After 40+ years of leading Traverse, Northern Michigan’s Magazine and MyNorth Media, founder Deb Fellows has retired. In Deb’s final editor’s note, she reflects on creating the magazine, thanks her mentors, colleagues and readers, and introduces MyNorth’s new executive editor, Cara McDonald. 

This article first appeared in Traverse, Northern Michigan's Magazine. Find this story and more when you explore our digital issue library. Want to have Traverse delivered to your door or inbox monthly? View our print subscription and digital subscription options.

I don’t know that I ever really thought I’d write a column announcing I was no longer the owner of Traverse, Northern Michigan’s Magazine and MyNorth Media. I fought for it with every bone in my body, envisioned times when it might have to close, but never quite picture it landing safely in someone else’s hands.

I’m truly happy to tell you that the company has been sold to Heritage Broadcasting, headed up by Pete Iacobelli, a person I’ve known for years and valued for his perspective on the region, the media business and more. I would only entrust both our people and products to a company that shares the same commitment to this place we all love, and one that wants to represent it with integrity and quality. Heritage, a family-owned company, has that commitment and is well-suited and excited to carry our mission forward.

I’m also excited to share that Traverse veteran Cara McDonald will be taking over the editor chair, starting with next month’s issue. Cara began her magazine career with us when she was in her 20s, honing her writing and editing skills over several years before taking top-level editorial positions at Indianapolis Monthly and 5280 in Denver. Now, she is coming home to Michigan with two sons in tow, bringing her significant talent and her heart back to a region she dearly loves. I was recently reminded that I gave Cara a pair of ruby shoes at her going away party so she’d one day find her way back. Welcome home, Cara.

When I hired Michael Wnek to be COO a few years ago, and through a random series of events, I’ve gotten to focus these last couple of years on what I thought I’d be doing when I started the company; editing, crafting magazines, endlessly striving to capture the essence of this place. We work a year ahead in editorial and art, so I know what wonderful stories and photos are coming your way, created by a fantastic team. I’ve been on the front lines of launching next month’s Tastemakers awards, honoring six outstanding members of our food and drink community, an effort led by our culinary columnist, Stacey Brugeman. And I’ve gotten to build the new, shaping a vision and personally filling the pages in a way that truly reflects our mission. I’ve long wanted a site that can be a true companion to our print products. I believe, now, we have one.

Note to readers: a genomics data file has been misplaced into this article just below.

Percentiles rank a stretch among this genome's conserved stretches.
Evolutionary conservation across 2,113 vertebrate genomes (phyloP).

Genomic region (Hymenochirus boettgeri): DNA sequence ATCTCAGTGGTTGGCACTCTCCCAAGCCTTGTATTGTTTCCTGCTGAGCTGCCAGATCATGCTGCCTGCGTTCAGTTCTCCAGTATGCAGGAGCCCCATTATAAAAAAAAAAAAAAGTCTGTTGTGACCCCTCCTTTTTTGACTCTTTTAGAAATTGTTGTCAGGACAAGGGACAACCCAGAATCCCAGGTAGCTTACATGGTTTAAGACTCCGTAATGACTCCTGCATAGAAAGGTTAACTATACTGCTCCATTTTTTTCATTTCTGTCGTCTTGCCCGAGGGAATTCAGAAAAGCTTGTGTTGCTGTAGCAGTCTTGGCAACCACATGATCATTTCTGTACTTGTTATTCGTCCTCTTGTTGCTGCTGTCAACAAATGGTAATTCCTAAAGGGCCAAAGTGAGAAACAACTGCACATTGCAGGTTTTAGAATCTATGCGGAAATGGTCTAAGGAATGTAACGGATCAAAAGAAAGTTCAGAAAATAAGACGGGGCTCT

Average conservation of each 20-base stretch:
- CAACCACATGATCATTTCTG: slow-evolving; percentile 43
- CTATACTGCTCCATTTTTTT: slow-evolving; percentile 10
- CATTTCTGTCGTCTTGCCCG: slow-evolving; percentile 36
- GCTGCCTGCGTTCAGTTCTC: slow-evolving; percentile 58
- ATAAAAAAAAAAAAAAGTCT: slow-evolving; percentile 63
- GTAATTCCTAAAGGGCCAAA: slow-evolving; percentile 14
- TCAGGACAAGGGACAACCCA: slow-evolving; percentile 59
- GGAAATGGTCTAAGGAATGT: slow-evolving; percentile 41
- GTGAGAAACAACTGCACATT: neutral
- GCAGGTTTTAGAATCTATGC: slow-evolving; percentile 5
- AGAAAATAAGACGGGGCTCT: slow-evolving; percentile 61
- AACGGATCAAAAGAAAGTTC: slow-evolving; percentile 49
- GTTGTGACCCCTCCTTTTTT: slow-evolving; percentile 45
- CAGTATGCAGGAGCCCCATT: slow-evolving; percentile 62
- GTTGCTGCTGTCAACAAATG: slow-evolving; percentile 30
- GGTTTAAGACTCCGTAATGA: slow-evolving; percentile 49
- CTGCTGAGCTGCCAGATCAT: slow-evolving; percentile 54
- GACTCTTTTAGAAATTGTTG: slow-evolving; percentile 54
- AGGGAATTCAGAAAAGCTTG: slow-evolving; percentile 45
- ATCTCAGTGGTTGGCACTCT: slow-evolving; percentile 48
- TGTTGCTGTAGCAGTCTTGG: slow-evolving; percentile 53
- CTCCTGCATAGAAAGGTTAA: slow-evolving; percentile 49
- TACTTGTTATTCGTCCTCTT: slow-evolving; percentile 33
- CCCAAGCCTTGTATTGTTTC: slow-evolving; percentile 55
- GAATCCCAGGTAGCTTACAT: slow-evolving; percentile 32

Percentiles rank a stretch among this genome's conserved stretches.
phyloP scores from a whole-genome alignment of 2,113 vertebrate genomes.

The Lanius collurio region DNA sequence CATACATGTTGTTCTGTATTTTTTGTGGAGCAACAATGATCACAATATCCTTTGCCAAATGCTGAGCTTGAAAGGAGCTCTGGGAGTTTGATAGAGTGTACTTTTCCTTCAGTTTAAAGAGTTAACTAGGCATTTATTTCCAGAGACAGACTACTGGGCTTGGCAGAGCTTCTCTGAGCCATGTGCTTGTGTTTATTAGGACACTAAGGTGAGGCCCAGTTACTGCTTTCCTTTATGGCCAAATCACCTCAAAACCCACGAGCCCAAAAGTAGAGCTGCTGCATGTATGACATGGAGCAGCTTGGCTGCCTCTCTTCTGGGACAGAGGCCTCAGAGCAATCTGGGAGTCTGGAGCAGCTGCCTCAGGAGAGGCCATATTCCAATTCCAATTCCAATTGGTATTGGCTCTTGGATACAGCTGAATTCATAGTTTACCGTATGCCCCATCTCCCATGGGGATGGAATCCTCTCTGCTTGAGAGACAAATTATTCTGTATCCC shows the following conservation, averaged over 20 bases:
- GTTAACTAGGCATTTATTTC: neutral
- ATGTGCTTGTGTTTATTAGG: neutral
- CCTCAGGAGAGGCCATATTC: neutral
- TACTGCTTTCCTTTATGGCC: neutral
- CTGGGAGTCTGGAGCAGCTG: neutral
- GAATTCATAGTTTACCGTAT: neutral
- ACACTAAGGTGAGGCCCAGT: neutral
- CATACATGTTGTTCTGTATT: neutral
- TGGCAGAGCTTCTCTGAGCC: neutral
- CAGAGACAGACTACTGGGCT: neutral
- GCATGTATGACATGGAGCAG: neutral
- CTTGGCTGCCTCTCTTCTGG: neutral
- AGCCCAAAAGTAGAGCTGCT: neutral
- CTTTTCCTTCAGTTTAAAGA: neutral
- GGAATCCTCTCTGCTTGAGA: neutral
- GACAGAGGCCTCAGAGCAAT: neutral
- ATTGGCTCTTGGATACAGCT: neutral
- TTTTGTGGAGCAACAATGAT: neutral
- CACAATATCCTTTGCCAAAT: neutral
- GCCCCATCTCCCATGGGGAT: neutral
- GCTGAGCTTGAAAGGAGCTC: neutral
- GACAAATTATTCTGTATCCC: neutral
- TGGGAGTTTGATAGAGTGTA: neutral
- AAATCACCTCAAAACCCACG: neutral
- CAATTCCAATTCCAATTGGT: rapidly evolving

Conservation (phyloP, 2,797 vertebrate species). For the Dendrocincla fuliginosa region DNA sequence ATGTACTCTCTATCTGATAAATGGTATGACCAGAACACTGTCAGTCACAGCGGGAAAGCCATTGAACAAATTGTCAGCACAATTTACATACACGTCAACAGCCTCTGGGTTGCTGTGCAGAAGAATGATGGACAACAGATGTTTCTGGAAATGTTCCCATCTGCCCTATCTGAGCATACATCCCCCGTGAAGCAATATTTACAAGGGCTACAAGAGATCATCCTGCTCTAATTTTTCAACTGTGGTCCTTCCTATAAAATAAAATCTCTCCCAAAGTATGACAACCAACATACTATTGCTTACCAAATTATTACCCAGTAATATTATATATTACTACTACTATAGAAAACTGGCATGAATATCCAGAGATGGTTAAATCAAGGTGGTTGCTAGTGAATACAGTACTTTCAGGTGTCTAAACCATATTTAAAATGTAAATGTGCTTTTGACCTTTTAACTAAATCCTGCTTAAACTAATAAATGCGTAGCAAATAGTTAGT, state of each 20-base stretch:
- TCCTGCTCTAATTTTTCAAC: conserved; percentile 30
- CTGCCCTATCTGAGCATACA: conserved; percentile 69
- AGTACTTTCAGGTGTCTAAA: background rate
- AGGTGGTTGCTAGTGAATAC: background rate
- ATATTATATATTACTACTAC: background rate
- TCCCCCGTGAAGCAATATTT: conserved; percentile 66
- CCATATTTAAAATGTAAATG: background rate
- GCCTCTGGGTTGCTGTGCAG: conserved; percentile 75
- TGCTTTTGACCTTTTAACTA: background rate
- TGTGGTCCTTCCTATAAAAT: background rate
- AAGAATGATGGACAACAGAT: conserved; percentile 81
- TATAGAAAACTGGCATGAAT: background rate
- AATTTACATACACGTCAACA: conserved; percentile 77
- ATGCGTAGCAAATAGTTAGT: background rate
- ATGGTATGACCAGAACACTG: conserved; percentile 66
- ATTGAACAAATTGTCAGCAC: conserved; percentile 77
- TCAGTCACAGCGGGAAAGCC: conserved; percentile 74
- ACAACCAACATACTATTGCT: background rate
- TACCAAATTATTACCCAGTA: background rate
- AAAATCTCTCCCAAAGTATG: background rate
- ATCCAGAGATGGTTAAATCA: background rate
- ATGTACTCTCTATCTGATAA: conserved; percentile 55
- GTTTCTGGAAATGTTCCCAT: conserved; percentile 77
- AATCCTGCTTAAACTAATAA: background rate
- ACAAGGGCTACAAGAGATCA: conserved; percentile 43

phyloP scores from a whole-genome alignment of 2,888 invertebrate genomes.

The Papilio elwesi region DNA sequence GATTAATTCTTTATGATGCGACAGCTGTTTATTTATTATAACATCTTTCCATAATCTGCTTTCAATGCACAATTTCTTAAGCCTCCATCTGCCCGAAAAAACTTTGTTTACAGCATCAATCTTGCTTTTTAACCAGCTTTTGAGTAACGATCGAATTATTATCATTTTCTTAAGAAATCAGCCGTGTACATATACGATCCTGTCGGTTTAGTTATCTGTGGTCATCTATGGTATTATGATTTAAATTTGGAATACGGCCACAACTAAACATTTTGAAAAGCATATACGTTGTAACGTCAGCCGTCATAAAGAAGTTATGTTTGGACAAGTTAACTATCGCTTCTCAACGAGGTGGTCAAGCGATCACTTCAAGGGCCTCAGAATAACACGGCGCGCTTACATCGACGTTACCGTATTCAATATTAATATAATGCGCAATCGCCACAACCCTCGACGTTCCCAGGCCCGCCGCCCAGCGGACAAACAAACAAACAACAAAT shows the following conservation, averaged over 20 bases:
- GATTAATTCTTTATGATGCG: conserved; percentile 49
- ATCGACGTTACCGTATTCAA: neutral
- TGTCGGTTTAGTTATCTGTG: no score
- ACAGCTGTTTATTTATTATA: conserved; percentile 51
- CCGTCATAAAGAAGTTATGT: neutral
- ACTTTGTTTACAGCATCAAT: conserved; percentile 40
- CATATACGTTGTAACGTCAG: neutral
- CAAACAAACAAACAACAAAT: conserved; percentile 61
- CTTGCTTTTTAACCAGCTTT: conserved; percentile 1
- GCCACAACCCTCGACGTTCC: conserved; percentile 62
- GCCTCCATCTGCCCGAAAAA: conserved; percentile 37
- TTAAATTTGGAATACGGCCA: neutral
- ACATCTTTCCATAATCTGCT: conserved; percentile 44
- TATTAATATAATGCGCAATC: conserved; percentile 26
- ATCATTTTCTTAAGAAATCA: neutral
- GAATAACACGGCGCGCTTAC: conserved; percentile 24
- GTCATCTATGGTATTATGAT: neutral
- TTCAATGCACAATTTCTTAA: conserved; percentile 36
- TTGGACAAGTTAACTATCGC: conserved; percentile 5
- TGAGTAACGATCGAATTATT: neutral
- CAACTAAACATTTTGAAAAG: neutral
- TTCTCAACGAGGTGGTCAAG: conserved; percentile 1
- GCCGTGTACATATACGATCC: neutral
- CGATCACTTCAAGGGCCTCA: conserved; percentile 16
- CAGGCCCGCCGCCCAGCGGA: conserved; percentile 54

Deb Fellows on a snowy trail

Photo by Deb Fellows

I’m finding it a sweet twist of fate that the last column I write is one that features our new March focus—Made in Northern Michigan: A celebration of our region’s resilient and creative entrepreneurs. (Our annual Food & Drink issue has moved to April.) I never wanted to be in business—it was a half-decade before I admitted to myself that I was an entrepreneur, and another before I wore the mantle with pride. I’m pleased this issue celebrates our region of dreamers, people who follow their passions and have the courage to “hang a sign” and start. That is who we have always been. And this issue salutes that courage and spirit in all its forms.

I did not intend to go into business when I started at 24 and I chose a hard one; people told me for decades that the magazine couldn’t make it. But when you are in small business, so intimately responsible for people’s lives, you can’t fail. I started in 1981, during a recession, unbeknownst to me, which should tell you something. We survived and rose above everything that followed: from 9/11 to the Great Recession, through snow in May and rain in January, through Covid-19 to now soaring paper prices that have caused our costs to rise to new levels. I’ve made many, many mistakes. But I’m proud that in the face of such challenges, I fostered an environment of independence for creative, ambitious people, paid salaries in the mid to higher national industry range, offered—and paid the lion’s share of—healthcare from the early ‘90s, had a cafeteria plan, matched 401K contributions until the Great Recession—all on revenue that comes from advertising rates our small businesses could afford. That was my very personal mission, and, as a result, I got to see employees go from single to married, have kids, buy houses, pursue dreams and even become grandparents.